Antarctica!


January 30 - February 1, 2012

Antarctica may well be the most beautiful place on earth - as long as you are not stuck in ice floes or trying to trek to safety.  The weather here is very changeable, and the ice is not predictable, so we have to take what we can get in the places we can visit.

We chose to sleep through passing Elephant Island, as we had seen it on our last visit.  We headed straight for Hope Bay, with the Esperanza (Hope) Station belonging to Argentina, and a large colony of Adelie penguins.  When out on deck one could smell the presence of the colony.  On our last visit, we were unable to sail through here due to bad weather.

Of course we saw lots of icebergs, which come in all sizes and shapes.  And yes, the huge rectangular thing IS an iceberg!

On day two we went through the Gerlache Strait and Neumayer Channel, both places of incredible beauty.

As we were entering the Neumayer Channel we passed a colony of Blue-eyed Shags, relatives of Cormorants.

Later we sailed near the Antarctic Peninsula.

We also sailed into Paradise Bay where the Chilean Station is located, as well as another Argentine Station.

On day 2 we also had several sightings of crab-eater seals.

On the morning of day 3 we sailed past Anvers Island, where the Palmer Station (American) is located.  We woke up to the announcement that the Palmer people would be speaking at 9:00 AM, which was earlier than expected.  We went to that presentation because it is always good.  It turned out that the presentation was moved up an hour because of weather conditions, and we would be leaving quickly once the presentation was over.  Apparently there was a large storm between us and Ushuaia, Argentina, which is where we were headed, and the captain wanted to outrun the storm if at all possible.  They were expecting waves as high as 20 feet!!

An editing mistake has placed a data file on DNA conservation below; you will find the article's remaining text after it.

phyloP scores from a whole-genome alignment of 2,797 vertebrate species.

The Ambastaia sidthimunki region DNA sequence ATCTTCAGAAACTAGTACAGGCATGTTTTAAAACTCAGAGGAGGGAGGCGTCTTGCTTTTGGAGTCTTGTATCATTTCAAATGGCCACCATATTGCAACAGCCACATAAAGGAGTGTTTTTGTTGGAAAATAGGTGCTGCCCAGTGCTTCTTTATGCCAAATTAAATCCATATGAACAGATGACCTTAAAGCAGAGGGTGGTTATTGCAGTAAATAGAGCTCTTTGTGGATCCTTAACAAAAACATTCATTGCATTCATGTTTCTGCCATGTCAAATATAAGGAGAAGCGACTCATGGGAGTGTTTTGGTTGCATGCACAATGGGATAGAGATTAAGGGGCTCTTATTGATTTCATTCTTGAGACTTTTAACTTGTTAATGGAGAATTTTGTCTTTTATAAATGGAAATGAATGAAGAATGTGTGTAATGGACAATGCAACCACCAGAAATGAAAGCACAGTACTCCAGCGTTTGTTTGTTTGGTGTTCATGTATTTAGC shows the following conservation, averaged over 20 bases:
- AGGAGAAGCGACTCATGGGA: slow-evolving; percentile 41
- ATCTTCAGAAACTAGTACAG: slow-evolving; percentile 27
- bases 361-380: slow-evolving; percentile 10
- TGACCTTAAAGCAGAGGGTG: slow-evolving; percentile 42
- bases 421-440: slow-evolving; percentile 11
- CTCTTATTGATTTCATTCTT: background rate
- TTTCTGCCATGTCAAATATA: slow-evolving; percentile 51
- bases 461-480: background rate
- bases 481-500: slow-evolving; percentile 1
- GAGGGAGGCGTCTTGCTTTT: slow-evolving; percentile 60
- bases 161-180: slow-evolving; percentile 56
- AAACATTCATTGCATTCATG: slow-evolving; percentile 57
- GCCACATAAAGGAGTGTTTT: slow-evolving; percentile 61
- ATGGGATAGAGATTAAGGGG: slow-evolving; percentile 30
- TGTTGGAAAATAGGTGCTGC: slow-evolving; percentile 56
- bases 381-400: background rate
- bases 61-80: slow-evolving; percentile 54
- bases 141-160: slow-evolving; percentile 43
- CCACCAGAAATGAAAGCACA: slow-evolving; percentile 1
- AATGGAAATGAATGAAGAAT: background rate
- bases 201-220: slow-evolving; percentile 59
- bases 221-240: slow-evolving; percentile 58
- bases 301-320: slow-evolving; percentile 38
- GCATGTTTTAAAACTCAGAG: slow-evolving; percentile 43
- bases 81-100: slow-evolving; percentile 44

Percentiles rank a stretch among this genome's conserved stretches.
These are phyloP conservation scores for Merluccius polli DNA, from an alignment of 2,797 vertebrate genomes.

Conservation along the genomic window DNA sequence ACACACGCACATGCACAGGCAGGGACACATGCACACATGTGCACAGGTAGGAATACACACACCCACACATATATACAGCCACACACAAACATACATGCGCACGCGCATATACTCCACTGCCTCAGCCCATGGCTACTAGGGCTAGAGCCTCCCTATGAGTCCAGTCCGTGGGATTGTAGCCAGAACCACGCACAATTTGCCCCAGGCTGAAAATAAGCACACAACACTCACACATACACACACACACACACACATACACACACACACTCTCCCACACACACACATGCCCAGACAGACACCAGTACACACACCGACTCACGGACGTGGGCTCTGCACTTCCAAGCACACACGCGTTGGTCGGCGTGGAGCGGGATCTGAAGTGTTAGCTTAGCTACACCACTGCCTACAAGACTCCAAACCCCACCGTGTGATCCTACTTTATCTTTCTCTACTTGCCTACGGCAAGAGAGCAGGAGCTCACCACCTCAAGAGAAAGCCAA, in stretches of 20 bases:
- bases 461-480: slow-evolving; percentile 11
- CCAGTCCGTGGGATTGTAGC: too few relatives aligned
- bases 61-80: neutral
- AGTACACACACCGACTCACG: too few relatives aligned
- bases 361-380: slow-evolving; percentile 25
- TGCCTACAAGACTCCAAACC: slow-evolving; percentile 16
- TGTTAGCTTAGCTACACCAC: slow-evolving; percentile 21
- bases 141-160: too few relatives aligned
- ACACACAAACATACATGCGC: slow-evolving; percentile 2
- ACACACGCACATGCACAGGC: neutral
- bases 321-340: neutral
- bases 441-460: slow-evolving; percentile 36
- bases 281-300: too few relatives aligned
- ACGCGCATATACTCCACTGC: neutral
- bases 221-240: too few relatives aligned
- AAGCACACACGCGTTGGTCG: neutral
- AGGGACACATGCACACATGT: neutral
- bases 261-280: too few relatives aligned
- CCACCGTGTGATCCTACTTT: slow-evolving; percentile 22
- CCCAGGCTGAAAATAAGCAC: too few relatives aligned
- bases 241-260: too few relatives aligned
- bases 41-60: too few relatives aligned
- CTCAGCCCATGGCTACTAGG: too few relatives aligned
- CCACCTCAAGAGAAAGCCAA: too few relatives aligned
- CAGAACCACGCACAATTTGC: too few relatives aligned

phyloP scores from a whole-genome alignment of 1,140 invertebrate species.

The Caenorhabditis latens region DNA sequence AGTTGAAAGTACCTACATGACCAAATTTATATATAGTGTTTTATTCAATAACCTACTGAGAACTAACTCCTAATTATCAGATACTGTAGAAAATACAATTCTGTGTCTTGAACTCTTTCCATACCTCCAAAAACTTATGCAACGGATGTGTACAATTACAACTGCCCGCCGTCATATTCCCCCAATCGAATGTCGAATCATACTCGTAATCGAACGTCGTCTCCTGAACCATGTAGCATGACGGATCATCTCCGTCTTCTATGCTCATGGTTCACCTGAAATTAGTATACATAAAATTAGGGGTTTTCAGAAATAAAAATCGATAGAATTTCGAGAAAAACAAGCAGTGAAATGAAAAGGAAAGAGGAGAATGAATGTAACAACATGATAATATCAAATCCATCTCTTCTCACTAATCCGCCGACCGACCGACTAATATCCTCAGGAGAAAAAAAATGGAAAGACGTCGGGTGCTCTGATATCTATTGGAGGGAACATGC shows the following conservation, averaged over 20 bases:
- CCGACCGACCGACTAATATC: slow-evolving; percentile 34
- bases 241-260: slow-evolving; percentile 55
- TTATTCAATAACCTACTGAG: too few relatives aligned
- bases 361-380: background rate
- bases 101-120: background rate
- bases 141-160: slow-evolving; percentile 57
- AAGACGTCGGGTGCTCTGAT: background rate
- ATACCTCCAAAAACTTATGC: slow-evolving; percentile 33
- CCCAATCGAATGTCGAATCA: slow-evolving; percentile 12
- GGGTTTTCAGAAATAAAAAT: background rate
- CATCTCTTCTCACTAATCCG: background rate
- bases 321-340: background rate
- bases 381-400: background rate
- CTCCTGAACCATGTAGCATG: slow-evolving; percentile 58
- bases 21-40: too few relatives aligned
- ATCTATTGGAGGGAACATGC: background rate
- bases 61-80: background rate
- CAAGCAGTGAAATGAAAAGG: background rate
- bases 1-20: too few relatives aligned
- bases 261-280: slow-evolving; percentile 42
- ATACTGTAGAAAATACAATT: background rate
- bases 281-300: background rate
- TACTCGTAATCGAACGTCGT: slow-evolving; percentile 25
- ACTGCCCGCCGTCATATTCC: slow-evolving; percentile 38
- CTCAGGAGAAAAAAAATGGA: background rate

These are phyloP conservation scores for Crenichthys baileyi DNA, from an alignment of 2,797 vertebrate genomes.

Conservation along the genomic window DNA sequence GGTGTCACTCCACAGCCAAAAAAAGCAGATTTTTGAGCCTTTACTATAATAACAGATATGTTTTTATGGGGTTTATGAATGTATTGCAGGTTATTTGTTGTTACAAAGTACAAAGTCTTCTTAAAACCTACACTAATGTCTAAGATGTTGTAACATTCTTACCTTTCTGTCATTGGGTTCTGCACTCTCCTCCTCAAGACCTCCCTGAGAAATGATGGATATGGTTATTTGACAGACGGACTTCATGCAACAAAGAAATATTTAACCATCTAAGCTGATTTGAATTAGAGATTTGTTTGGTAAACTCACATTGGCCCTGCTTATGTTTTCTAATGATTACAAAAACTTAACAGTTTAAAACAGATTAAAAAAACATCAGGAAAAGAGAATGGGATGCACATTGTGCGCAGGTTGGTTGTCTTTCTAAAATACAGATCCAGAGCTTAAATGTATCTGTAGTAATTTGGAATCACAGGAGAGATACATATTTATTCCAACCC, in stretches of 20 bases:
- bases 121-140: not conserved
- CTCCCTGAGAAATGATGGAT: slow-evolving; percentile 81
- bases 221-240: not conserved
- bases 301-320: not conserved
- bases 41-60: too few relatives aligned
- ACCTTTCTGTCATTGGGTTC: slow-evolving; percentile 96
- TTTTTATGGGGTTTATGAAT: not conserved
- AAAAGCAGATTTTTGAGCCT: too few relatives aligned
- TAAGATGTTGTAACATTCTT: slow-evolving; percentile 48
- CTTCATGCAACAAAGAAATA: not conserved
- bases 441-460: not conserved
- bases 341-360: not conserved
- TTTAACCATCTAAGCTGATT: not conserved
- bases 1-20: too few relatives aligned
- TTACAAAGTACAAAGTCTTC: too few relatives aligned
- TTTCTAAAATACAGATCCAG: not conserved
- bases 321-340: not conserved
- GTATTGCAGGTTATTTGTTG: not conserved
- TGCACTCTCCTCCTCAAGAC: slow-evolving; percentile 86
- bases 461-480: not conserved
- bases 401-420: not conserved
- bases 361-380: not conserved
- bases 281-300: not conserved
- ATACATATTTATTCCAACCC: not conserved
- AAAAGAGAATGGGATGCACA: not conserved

The final photos show the Antarctic Peninsula scenery as we were sailing off into the storm.  All additional photos are in this album.

Even though we cannot go ashore, and cannot go below the 60th parallel because of the size of our ship, we still see a lot of the beauty of Antarctica on our visits, and we will look forward to visiting again, if we can.


© Susan L. Stone 2015                   rovingstones@me.com